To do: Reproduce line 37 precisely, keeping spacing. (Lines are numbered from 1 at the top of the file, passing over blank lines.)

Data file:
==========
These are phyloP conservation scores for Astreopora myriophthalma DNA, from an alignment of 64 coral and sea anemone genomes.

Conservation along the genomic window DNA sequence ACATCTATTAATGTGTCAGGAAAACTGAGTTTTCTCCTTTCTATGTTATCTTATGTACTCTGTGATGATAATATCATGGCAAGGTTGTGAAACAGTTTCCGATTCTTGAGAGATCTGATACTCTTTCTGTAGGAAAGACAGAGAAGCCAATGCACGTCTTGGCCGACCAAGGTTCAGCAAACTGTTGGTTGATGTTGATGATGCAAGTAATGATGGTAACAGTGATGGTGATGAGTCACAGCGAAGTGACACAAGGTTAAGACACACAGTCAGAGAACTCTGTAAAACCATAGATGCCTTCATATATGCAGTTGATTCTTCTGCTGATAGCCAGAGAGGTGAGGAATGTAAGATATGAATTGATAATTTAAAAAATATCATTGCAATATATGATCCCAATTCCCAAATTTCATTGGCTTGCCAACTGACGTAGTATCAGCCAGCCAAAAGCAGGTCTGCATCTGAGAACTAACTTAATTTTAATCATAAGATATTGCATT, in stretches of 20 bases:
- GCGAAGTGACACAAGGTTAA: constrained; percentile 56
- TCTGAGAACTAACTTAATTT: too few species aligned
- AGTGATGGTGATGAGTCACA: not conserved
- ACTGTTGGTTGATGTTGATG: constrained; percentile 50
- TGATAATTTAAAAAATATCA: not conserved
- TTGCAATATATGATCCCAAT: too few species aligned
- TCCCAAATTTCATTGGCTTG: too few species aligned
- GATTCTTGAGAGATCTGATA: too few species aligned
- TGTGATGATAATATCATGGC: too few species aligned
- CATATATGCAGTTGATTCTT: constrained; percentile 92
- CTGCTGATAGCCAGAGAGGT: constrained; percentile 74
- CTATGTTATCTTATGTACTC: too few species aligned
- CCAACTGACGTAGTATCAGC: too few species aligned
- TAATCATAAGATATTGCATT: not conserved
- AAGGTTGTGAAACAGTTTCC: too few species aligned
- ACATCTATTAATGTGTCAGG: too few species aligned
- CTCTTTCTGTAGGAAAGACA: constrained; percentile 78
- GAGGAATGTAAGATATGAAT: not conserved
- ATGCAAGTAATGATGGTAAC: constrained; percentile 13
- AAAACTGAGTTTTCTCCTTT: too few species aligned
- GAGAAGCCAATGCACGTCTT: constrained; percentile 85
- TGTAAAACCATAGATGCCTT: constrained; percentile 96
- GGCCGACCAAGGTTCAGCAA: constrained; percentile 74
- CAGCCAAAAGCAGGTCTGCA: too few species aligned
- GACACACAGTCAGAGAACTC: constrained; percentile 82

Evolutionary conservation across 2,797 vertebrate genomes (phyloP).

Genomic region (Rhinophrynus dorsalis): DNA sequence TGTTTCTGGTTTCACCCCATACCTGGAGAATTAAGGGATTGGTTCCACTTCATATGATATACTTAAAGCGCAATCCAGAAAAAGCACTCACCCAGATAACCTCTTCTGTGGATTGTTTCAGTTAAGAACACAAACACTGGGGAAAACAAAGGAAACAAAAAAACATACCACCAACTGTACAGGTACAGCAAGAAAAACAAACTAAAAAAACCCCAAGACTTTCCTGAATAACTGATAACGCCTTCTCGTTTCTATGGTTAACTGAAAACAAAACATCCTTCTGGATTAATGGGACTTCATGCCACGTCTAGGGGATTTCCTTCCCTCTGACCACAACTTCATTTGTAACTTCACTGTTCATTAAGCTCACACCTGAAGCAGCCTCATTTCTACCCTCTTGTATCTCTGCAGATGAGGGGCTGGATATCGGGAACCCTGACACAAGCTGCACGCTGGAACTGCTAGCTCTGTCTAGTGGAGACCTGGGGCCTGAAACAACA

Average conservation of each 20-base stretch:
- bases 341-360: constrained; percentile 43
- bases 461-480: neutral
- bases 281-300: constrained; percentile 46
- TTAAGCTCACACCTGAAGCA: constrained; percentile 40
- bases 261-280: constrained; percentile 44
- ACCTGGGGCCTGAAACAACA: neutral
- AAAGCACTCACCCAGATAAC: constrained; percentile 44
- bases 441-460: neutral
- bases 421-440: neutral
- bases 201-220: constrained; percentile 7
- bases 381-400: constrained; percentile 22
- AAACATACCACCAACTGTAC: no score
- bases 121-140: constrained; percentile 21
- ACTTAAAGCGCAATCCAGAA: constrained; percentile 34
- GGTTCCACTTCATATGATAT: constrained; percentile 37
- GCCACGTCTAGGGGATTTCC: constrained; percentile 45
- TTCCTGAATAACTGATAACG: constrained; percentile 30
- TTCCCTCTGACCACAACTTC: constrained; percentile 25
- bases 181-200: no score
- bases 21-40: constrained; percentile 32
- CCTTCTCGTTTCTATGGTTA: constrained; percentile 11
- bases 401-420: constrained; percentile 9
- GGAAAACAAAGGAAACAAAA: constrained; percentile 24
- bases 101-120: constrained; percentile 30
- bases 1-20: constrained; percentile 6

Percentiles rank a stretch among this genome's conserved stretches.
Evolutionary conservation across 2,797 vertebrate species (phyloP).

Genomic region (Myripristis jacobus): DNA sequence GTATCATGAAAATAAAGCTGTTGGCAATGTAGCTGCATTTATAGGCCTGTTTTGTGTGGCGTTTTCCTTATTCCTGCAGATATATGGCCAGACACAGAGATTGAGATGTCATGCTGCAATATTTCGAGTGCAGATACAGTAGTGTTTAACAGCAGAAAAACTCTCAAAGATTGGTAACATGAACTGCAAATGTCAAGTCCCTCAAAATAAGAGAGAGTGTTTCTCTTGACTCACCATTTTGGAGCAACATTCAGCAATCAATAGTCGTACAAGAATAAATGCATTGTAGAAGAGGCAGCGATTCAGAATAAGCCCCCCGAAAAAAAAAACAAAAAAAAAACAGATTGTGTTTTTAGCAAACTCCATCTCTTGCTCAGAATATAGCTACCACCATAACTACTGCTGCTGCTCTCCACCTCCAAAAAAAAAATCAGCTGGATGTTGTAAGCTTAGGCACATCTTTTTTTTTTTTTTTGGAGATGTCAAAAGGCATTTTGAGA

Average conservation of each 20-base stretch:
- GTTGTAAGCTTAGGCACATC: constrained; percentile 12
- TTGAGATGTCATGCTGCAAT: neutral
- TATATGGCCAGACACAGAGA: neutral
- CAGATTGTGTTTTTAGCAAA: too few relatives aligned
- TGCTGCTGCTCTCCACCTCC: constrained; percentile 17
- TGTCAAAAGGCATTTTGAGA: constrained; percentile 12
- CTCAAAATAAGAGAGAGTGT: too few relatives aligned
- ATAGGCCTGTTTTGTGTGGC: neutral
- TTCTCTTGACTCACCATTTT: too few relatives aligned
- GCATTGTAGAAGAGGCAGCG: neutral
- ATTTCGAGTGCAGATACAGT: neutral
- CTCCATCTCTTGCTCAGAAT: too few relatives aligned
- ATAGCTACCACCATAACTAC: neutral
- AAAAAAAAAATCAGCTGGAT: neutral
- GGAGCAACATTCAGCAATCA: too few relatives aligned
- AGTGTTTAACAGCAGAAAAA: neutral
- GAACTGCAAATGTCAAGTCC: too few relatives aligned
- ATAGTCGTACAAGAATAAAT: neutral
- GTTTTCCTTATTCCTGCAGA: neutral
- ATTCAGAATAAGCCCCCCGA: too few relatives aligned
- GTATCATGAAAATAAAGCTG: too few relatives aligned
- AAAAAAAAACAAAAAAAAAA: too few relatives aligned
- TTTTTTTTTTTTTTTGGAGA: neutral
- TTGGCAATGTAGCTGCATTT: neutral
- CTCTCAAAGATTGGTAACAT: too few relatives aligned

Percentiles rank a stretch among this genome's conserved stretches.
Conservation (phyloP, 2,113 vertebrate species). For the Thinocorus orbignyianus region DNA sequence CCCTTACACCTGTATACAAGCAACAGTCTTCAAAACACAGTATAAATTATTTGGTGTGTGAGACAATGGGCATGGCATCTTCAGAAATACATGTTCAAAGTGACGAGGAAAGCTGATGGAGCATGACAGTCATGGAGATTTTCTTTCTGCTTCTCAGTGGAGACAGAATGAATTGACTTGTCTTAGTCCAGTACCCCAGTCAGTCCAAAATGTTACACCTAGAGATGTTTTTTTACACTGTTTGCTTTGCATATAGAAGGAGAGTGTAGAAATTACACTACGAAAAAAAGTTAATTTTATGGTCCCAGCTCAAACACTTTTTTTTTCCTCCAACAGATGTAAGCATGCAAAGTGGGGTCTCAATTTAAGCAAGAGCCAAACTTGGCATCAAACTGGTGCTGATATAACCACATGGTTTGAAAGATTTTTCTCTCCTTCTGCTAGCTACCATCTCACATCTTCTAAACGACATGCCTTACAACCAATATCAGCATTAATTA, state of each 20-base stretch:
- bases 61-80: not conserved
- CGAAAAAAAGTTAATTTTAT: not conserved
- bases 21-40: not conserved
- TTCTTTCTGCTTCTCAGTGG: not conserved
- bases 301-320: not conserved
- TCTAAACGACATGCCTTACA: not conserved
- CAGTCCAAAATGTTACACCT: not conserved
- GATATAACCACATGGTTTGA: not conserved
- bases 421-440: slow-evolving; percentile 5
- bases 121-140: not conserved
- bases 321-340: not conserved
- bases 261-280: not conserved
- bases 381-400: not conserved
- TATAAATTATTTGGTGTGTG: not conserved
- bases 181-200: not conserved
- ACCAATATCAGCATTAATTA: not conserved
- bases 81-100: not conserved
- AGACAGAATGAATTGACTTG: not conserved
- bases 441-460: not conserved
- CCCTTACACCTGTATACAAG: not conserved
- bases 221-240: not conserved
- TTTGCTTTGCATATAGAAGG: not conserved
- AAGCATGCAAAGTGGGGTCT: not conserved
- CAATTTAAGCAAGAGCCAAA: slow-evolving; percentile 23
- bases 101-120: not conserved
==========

- AAAGCACTCACCCAGATAAC: constrained; percentile 44